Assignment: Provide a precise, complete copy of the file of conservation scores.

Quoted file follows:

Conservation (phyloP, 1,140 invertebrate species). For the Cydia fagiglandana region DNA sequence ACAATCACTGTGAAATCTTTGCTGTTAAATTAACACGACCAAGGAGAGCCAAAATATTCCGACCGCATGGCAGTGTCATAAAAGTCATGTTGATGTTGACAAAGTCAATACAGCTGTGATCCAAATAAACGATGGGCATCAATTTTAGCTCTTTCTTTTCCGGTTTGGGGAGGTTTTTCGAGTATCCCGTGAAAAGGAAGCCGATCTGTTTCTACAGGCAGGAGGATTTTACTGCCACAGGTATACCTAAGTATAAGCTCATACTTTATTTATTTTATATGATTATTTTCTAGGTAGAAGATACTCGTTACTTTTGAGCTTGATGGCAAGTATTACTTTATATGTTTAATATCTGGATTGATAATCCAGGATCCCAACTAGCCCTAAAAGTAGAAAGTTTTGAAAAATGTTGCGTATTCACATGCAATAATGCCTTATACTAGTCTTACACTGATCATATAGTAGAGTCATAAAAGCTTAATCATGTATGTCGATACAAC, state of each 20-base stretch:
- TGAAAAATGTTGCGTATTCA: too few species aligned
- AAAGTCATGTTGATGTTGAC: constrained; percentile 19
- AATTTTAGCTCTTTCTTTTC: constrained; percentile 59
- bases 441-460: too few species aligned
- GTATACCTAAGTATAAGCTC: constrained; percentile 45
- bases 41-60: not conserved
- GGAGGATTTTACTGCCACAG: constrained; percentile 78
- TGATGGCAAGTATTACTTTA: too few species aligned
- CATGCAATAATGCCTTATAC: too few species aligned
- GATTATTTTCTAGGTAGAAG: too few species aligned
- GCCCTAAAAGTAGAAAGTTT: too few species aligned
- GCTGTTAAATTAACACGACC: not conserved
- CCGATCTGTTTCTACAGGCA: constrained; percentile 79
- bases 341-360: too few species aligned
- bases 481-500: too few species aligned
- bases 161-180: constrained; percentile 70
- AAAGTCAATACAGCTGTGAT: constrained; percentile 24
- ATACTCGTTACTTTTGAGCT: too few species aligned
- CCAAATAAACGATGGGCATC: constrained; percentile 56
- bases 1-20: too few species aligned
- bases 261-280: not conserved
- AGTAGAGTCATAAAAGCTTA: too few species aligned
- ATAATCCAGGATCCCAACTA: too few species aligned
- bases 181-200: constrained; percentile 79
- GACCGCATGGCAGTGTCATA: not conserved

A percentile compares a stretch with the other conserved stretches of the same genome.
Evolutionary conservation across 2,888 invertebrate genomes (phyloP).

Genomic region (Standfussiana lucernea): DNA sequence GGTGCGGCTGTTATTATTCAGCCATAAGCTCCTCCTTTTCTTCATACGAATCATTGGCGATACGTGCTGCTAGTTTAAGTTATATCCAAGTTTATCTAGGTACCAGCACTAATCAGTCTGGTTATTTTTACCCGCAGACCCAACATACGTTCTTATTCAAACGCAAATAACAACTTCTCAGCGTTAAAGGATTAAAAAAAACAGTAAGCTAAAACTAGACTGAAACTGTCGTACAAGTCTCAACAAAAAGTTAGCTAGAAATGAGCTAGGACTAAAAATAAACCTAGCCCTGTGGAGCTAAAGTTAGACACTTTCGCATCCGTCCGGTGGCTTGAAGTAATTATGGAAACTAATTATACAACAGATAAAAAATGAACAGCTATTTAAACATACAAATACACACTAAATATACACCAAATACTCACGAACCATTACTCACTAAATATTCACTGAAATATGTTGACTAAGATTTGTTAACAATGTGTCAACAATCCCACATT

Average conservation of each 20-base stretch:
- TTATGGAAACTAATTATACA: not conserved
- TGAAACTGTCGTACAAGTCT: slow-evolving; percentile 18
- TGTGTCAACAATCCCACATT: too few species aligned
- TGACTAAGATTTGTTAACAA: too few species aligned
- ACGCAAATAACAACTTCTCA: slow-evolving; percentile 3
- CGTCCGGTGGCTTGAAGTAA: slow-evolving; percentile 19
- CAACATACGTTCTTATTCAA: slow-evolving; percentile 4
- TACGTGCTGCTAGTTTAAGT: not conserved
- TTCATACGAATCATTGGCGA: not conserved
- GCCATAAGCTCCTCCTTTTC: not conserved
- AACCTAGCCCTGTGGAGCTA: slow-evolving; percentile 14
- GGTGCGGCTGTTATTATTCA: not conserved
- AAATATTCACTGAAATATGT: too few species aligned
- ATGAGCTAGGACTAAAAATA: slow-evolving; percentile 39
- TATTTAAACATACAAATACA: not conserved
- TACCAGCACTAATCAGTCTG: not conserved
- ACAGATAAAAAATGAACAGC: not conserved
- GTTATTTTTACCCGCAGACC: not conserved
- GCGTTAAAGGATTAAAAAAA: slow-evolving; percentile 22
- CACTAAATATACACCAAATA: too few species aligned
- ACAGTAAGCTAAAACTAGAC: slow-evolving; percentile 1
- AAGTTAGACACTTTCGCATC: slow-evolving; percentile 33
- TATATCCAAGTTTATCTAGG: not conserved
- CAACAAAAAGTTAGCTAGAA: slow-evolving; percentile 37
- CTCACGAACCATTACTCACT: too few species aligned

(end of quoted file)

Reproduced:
Conservation (phyloP, 1,140 invertebrate species). For the Cydia fagiglandana region DNA sequence ACAATCACTGTGAAATCTTTGCTGTTAAATTAACACGACCAAGGAGAGCCAAAATATTCCGACCGCATGGCAGTGTCATAAAAGTCATGTTGATGTTGACAAAGTCAATACAGCTGTGATCCAAATAAACGATGGGCATCAATTTTAGCTCTTTCTTTTCCGGTTTGGGGAGGTTTTTCGAGTATCCCGTGAAAAGGAAGCCGATCTGTTTCTACAGGCAGGAGGATTTTACTGCCACAGGTATACCTAAGTATAAGCTCATACTTTATTTATTTTATATGATTATTTTCTAGGTAGAAGATACTCGTTACTTTTGAGCTTGATGGCAAGTATTACTTTATATGTTTAATATCTGGATTGATAATCCAGGATCCCAACTAGCCCTAAAAGTAGAAAGTTTTGAAAAATGTTGCGTATTCACATGCAATAATGCCTTATACTAGTCTTACACTGATCATATAGTAGAGTCATAAAAGCTTAATCATGTATGTCGATACAAC, state of each 20-base stretch:
- TGAAAAATGTTGCGTATTCA: too few species aligned
- AAAGTCATGTTGATGTTGAC: constrained; percentile 19
- AATTTTAGCTCTTTCTTTTC: constrained; percentile 59
- bases 441-460: too few species aligned
- GTATACCTAAGTATAAGCTC: constrained; percentile 45
- bases 41-60: not conserved
- GGAGGATTTTACTGCCACAG: constrained; percentile 78
- TGATGGCAAGTATTACTTTA: too few species aligned
- CATGCAATAATGCCTTATAC: too few species aligned
- GATTATTTTCTAGGTAGAAG: too few species aligned
- GCCCTAAAAGTAGAAAGTTT: too few species aligned
- GCTGTTAAATTAACACGACC: not conserved
- CCGATCTGTTTCTACAGGCA: constrained; percentile 79
- bases 341-360: too few species aligned
- bases 481-500: too few species aligned
- bases 161-180: constrained; percentile 70
- AAAGTCAATACAGCTGTGAT: constrained; percentile 24
- ATACTCGTTACTTTTGAGCT: too few species aligned
- CCAAATAAACGATGGGCATC: constrained; percentile 56
- bases 1-20: too few species aligned
- bases 261-280: not conserved
- AGTAGAGTCATAAAAGCTTA: too few species aligned
- ATAATCCAGGATCCCAACTA: too few species aligned
- bases 181-200: constrained; percentile 79
- GACCGCATGGCAGTGTCATA: not conserved

A percentile compares a stretch with the other conserved stretches of the same genome.
Evolutionary conservation across 2,888 invertebrate genomes (phyloP).

Genomic region (Standfussiana lucernea): DNA sequence GGTGCGGCTGTTATTATTCAGCCATAAGCTCCTCCTTTTCTTCATACGAATCATTGGCGATACGTGCTGCTAGTTTAAGTTATATCCAAGTTTATCTAGGTACCAGCACTAATCAGTCTGGTTATTTTTACCCGCAGACCCAACATACGTTCTTATTCAAACGCAAATAACAACTTCTCAGCGTTAAAGGATTAAAAAAAACAGTAAGCTAAAACTAGACTGAAACTGTCGTACAAGTCTCAACAAAAAGTTAGCTAGAAATGAGCTAGGACTAAAAATAAACCTAGCCCTGTGGAGCTAAAGTTAGACACTTTCGCATCCGTCCGGTGGCTTGAAGTAATTATGGAAACTAATTATACAACAGATAAAAAATGAACAGCTATTTAAACATACAAATACACACTAAATATACACCAAATACTCACGAACCATTACTCACTAAATATTCACTGAAATATGTTGACTAAGATTTGTTAACAATGTGTCAACAATCCCACATT

Average conservation of each 20-base stretch:
- TTATGGAAACTAATTATACA: not conserved
- TGAAACTGTCGTACAAGTCT: slow-evolving; percentile 18
- TGTGTCAACAATCCCACATT: too few species aligned
- TGACTAAGATTTGTTAACAA: too few species aligned
- ACGCAAATAACAACTTCTCA: slow-evolving; percentile 3
- CGTCCGGTGGCTTGAAGTAA: slow-evolving; percentile 19
- CAACATACGTTCTTATTCAA: slow-evolving; percentile 4
- TACGTGCTGCTAGTTTAAGT: not conserved
- TTCATACGAATCATTGGCGA: not conserved
- GCCATAAGCTCCTCCTTTTC: not conserved
- AACCTAGCCCTGTGGAGCTA: slow-evolving; percentile 14
- GGTGCGGCTGTTATTATTCA: not conserved
- AAATATTCACTGAAATATGT: too few species aligned
- ATGAGCTAGGACTAAAAATA: slow-evolving; percentile 39
- TATTTAAACATACAAATACA: not conserved
- TACCAGCACTAATCAGTCTG: not conserved
- ACAGATAAAAAATGAACAGC: not conserved
- GTTATTTTTACCCGCAGACC: not conserved
- GCGTTAAAGGATTAAAAAAA: slow-evolving; percentile 22
- CACTAAATATACACCAAATA: too few species aligned
- ACAGTAAGCTAAAACTAGAC: slow-evolving; percentile 1
- AAGTTAGACACTTTCGCATC: slow-evolving; percentile 33
- TATATCCAAGTTTATCTAGG: not conserved
- CAACAAAAAGTTAGCTAGAA: slow-evolving; percentile 37
- CTCACGAACCATTACTCACT: too few species aligned